Has anyone climbed Mount Kailash 1?

Interview: Reinhold Messner and Kailash

The Kailash in Tibet is still virgin - to this day no one has ever climbed the summit. Reinhold Messner would have had the unique opportunity in 1985, but he refused. Why actually?

GEO Saison: Why did you of all people get the permit?

Reinhold Messner: A friend of mine was a senior minister's doctor in China. He came to Switzerland in the eighties for treatment. My friend could help him. Before leaving he said: "You have one wish." And Professor Rhomberg replied: "I wish that I would travel to Kailash with Reinhold Messner and that Messner could climb it." Shortly afterwards, we received permission from Beijing to go around the mountain. And I was given the option to climb it a year later. A great offer.

... that you did not accept

One of the greatest legends surrounding the Kailash is the story of the yogi Milarepa, who lived lonely at the foot of the mountain in the 11th century. He is said to have reached the summit sitting on a ray of sunshine. The mountain was not touched. In other words: it must not be trivialized, for example by an expedition with rope and hook. It would be sacrilege to conquer it. The locals don't want that. So I circled the mountain twice but didn't climb it.

But you have already visited and climbed many sacred mountains.

The Kailash has the greatest charisma. It rises up next to a lake. The feminine and the masculine are right next to each other. According to the locals, the mountain emerges from a primeval sea and remains as a phallic symbol.

Did you go around the mountain for spiritual reasons?

No, out of curiosity. It's one of the toughest hikes one can do. It was once said that the Chinese wanted to build a road around the mountain. But I don't believe in that.

How do you rate the Kailash from an alpine point of view?

The mountain can be climbed. Good climbers would do it without any problems.

And the kora [pilgrimage on Kailash] can be done by anyone?

The Kora is a high altitude hike, the highest point is at 5700 meters. Those who are not acclimatized find it difficult. It can be life threatening. Many people used to go to Kailash to die. They were buried in heaven: the vultures, these giant birds, ate their remains.

How full is the pilgrimage route actually?

There is never great loneliness there. The Tibetans wait in tents at the foot of the mountain for good weather and then begin their hike, which usually takes three days. Every Tibetan has a desire to come there once in a lifetime. The many people, including Indians, treat each other with respect. They puff up the pass as if they were locomotives. Many don't make it.

How did you experience the pilgrims on your trip?

Their beliefs and doubts, their efforts, actually the whole of existence are reflected in their faces. The current state of Tibet, a people without a future, is also evident in their faces. For the Tibetans, the Kailash is a final anchor point that connects them to their culture. They wander together, meet one another. Some of the people I spoke to came from regions that were incomprehensibly far away. They had covered the 500-kilometer path that led them through the desert to the mountain with a cart. The pilgrims who prostrate themselves, stand up, take three steps, need two weeks for the kora. What cold people experience at this time, what hunger! And all of this just to be redeemed, to be freed from rebirth.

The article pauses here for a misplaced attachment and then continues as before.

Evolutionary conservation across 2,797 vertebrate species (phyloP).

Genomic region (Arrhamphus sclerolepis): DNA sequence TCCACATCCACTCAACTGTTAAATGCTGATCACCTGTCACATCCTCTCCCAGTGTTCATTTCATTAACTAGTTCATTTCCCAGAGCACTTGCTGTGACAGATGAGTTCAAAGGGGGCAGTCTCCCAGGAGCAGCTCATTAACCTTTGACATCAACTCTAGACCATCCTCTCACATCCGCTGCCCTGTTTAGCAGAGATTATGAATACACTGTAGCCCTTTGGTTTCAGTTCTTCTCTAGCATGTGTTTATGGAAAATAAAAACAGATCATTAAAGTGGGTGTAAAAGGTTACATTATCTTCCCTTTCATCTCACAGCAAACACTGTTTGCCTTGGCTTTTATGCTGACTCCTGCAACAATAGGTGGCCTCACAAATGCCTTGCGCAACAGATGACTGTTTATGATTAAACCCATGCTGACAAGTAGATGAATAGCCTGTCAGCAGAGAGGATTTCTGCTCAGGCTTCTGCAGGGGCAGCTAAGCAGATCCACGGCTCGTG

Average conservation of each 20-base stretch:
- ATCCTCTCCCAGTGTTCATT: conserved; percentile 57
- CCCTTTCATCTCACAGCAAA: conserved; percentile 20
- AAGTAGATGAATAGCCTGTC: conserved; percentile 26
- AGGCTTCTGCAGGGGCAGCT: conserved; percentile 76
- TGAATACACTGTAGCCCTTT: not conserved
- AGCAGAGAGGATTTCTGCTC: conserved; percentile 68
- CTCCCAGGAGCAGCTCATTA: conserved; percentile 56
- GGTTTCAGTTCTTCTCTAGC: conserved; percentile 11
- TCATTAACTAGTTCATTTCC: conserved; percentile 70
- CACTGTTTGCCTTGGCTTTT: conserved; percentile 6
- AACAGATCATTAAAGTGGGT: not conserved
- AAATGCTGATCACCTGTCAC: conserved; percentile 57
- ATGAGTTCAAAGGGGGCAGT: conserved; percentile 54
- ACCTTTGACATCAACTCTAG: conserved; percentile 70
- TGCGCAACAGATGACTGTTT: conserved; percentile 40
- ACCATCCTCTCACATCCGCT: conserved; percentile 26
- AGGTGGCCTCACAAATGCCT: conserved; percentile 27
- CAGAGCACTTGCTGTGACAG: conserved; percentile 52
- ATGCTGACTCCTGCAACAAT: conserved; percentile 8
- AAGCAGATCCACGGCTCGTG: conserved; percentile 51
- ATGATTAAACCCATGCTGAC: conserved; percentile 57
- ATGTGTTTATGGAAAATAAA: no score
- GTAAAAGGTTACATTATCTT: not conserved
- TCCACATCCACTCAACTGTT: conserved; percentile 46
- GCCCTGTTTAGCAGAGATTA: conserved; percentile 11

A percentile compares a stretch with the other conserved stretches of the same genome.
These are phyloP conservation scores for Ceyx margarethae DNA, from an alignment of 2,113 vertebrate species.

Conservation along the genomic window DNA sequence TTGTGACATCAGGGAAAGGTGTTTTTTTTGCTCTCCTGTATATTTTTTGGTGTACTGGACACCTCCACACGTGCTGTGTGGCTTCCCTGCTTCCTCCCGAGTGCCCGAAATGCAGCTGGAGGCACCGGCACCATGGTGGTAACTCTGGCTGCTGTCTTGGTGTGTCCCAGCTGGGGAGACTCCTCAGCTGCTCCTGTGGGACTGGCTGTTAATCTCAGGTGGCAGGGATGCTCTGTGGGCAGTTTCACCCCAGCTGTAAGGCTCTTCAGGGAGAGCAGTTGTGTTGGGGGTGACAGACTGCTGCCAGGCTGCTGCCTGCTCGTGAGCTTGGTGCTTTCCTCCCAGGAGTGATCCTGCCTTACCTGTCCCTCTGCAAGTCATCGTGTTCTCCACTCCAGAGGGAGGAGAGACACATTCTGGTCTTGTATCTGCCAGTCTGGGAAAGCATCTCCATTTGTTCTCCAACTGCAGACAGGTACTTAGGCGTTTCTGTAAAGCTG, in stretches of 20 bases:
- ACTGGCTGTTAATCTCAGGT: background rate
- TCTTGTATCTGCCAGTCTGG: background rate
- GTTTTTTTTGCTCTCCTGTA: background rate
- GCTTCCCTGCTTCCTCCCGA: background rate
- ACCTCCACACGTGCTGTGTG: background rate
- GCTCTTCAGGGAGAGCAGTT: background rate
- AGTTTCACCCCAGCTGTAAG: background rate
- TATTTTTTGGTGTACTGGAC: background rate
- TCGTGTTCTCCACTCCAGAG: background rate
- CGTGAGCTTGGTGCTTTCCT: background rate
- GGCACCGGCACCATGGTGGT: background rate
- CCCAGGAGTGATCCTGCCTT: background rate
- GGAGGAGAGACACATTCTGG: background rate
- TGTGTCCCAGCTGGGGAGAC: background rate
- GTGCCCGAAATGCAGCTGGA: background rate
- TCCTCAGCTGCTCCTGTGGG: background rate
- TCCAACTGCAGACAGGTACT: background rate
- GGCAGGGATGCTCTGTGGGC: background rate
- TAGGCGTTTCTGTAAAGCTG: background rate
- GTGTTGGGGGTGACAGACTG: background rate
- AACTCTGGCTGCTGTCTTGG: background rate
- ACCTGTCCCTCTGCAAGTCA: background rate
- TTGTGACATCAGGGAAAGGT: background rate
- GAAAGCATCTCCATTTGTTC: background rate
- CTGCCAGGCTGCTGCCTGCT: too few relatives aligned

It is said that the divine power of nature is revealed on Kailash. How exactly does it show up?

Nature has a renewal power. We become aware of this when we expose ourselves to it free from technical aids. The cold and the wind make it clear that the mountain is infinitely bigger than I am. This is what distinguishes the divine dimension. This is the quintessence of mountaineering: a mountain must be experienced. The measurements that apply on the mountain are not meters or minutes, but fear, doubt, fatigue and our sore muscles. Mountaineering is not a heroic act, it leads to the realization that we humans are limited.

Are you yourself a spiritual person hoping for salvation?

I am interested in the origins and history of religions and beliefs, less in belief itself. The idea of ‚Äč‚Äčnirvana seems attractive to me, as it means to me that you lose yourself in the infinity of space and time. The earth emerged from a big bang that was preceded by nothing. In the end there is an implosion that leads back to nothing. Such thoughts came to me at the Kailash. They don't come when we are stuck in the mill of everyday life, when we have appointments, write a book, build a house. When you march around the holy mountain, leave it all behind. Everything becomes unimportant, not because that mountain is there, but because you are walking and moving.

Would you say that Kailash is a place of happiness?

You cannot find happiness, so there cannot be a place of happiness. Happiness is a state that is over when you realize you have been happy. The circumnavigation of the Kailash is only a successful lap while I am doing it. The more I try, the more tired I get, the more I forget about my existence, the harder I pant, the further I am from the question of whether I am currently happy. The effort creates what the Tibetans call the key experience in meditation, namely the dissolution. You can't call the helicopter on your cell phone when you're up there - it never comes. You have to get fully into your walking.

Will you ever return to the holy mountain again?

I want to travel to Kailash with my family soon. I should still manage to circumnavigate it.

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